I’m increasingly critical of the sci-fi/fantasy films that neglect to adequately introduce us to who we’re required to follow through these epic space operas. It seems that the worst of the ‘lackluster’ blockbuster trash fast track their setup to get to the action which ultimately affects the quality of the overall film. The yard stick is obviously Star Wars and our introduction to protagonist Luke Skywalker. And although we don’t hear once that John Carter has to get some power converters from ‘Toshi Station’ – there’s a good deal of attention paid to introducing Carter in the opening stanza of the film that really makes you love the character. Carter’s origins on the losing side of the war gives him a strong backstory that we’re slowly let into as the film progresses. He’s not easily defined or explained – he’s got a mysterious side that makes him very endearing. The scenes when he’s captured by Yankee Captain Powell (Cranston) not only had me and the audience around me laughing out loud but they told you a lot about his tenacious fighting spirit.
It’s clear from his previous creative outings that Stanton knows what it takes to create great stories and tell them visually; but his performance in his directorial debut is contingent on the performances of the actors in the piece. The mo-cap performances from Willem Dafoe’s Tars Tarkas is fantastic; Mark Strong is measured as the menacing and manipulative Matai Shang; in the smallest amount of screen time Bryan Cranston endears himself to the audience; and Lynn Collins as Princess Dejah is quite good as the scientific warrior attempting to protect her Kingdom Helium. Last, and certainly not least, Taylor Kitsch does a great job as the titular John Carter. He’s got a brutish charm that’s perfect to the often laconic Carter. There are some deep wounds in Carter that inform his character that Kitsch nails under Stanton. It bodes well that in all the talk of the film and potential sequels Kitsch has stated unequivocally that he won’t do another Carter without Stanton at the helm.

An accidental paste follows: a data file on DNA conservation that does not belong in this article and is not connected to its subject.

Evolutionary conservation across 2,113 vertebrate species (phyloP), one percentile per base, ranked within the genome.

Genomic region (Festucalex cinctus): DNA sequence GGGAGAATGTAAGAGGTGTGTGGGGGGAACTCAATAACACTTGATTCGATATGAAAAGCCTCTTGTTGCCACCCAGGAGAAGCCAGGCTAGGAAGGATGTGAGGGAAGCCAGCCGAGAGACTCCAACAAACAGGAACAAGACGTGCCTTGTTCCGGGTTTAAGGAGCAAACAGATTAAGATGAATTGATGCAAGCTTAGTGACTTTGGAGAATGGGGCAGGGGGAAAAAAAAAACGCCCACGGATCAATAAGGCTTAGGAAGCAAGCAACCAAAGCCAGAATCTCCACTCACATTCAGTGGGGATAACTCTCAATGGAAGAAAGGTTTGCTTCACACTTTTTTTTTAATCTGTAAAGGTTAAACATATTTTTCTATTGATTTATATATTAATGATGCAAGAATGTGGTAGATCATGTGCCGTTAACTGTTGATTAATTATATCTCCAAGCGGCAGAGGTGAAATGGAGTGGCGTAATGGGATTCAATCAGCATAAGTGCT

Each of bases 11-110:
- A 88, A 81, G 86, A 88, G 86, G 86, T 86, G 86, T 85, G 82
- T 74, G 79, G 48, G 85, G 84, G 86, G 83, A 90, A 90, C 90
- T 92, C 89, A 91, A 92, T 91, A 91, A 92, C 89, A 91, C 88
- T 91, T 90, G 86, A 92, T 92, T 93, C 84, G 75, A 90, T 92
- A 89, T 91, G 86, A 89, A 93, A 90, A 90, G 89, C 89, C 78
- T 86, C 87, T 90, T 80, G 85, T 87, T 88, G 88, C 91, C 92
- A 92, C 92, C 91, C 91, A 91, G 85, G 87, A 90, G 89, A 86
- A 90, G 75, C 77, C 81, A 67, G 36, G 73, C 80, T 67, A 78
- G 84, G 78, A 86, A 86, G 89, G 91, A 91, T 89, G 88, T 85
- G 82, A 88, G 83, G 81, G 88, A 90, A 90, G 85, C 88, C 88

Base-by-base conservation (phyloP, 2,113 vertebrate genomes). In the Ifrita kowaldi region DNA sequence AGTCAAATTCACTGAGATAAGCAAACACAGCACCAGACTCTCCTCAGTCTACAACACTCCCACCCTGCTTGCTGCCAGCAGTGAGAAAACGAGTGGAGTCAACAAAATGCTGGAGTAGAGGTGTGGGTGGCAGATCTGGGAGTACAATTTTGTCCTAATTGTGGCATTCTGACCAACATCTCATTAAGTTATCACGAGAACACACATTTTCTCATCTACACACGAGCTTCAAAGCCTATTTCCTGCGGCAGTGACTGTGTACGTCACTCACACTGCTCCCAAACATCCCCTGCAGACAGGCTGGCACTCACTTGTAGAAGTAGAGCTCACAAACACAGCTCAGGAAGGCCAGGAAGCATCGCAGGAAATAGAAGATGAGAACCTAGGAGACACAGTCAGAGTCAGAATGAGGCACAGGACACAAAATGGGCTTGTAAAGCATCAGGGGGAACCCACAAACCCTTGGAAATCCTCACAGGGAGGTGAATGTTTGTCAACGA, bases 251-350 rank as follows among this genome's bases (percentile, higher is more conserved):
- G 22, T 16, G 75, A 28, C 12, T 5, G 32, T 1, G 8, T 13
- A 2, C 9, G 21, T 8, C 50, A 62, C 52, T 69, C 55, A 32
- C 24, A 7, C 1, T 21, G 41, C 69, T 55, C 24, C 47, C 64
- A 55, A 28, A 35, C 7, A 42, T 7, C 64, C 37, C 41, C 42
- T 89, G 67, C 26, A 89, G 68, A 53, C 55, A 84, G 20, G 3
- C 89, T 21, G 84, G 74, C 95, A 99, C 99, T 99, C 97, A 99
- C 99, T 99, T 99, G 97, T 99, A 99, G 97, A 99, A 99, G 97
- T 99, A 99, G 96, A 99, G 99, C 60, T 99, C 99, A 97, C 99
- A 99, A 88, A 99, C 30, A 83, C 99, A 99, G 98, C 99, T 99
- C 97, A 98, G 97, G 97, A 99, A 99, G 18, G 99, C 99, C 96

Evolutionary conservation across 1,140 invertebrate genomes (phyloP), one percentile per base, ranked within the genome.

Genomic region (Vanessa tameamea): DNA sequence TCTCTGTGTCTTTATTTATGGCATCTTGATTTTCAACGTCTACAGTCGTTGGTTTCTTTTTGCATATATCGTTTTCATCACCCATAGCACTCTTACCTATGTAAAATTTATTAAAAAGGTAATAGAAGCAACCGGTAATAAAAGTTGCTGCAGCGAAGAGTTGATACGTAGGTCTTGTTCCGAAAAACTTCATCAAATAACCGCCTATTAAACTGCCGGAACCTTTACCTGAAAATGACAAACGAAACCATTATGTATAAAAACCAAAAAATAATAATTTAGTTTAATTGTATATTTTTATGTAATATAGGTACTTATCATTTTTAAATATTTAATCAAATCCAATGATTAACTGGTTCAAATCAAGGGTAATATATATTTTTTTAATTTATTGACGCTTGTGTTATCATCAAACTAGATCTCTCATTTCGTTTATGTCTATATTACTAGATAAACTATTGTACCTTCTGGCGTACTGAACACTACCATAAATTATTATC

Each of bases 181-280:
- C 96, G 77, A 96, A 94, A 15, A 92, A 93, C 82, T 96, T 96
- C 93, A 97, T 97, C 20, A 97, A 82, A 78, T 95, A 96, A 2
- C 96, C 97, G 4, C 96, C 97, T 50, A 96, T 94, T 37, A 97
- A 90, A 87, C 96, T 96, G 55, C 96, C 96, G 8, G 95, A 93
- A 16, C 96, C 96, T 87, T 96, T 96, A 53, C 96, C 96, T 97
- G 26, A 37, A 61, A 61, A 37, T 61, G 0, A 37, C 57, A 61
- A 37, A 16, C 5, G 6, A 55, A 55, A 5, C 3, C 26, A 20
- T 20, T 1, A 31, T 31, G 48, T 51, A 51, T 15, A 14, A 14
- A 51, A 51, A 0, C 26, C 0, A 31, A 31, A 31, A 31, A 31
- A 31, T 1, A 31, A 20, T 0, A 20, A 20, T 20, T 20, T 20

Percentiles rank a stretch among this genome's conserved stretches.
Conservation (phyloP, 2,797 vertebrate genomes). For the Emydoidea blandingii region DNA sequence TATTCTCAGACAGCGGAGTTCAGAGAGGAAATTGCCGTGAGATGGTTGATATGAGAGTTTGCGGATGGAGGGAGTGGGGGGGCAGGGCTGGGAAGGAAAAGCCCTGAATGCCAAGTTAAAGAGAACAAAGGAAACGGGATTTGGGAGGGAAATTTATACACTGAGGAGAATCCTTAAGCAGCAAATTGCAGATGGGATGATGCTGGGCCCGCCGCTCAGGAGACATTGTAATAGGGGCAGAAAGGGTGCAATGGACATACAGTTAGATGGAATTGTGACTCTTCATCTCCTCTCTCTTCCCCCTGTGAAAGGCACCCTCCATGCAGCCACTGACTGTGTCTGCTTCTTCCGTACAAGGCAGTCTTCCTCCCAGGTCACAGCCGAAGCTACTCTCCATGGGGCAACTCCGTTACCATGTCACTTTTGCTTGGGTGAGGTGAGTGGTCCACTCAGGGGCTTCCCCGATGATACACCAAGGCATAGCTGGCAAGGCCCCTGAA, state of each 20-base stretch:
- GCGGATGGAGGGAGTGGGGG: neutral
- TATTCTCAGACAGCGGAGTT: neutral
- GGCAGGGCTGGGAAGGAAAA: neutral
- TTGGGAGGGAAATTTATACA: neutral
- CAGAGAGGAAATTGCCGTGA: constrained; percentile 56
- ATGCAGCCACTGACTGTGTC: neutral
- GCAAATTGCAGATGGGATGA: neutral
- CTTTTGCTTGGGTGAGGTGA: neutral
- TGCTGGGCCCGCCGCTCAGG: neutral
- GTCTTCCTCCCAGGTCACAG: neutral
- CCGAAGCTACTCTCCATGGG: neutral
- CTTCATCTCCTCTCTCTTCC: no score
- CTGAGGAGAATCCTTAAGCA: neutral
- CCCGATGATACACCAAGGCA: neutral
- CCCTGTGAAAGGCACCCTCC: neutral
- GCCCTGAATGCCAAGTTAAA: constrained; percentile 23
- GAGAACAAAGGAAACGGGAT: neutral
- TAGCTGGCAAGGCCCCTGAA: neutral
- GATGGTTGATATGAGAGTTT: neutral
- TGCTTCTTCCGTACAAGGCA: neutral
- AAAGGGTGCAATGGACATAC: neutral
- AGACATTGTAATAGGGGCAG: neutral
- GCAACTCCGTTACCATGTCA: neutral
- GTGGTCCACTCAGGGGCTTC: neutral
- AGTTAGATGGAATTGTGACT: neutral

I must give special mention to Mars Reptilian dog character Woola – who is as funny and charming as Dug the Dog from Up. Carter interacting with Woola results in some really fantastic and sweet scenes.
The weaknesses for me are some of the Shakespearian dialogue sequences in the halls of the soon to be invaded Helium kingdom. They seems aloof and stilted compared to the otherwise organic interactions of the rest of the film. And to be honest there are some fantastic characters like James Purefoy’s Kantos Kan who I desperately wanted to see more – only to find out in the wake of the screening that he would have a substantial role in upcoming sequels.
John Carter is for fans of pure, joyous, escapist, adventure cinema. Seeing John Carter unfamiliar with the text; it’s very clear that the original text has influenced a hell of a lot of Sci-fi flicks that we’ve seen before. This is worth your time, and your money and the mark up for 3D – in fact, go to IMAX 3D for full effect. Support what could be the beginning of a great new franchise in very good hands.
Blake Howard – follow Blake on Twitter here: @blakeisbatman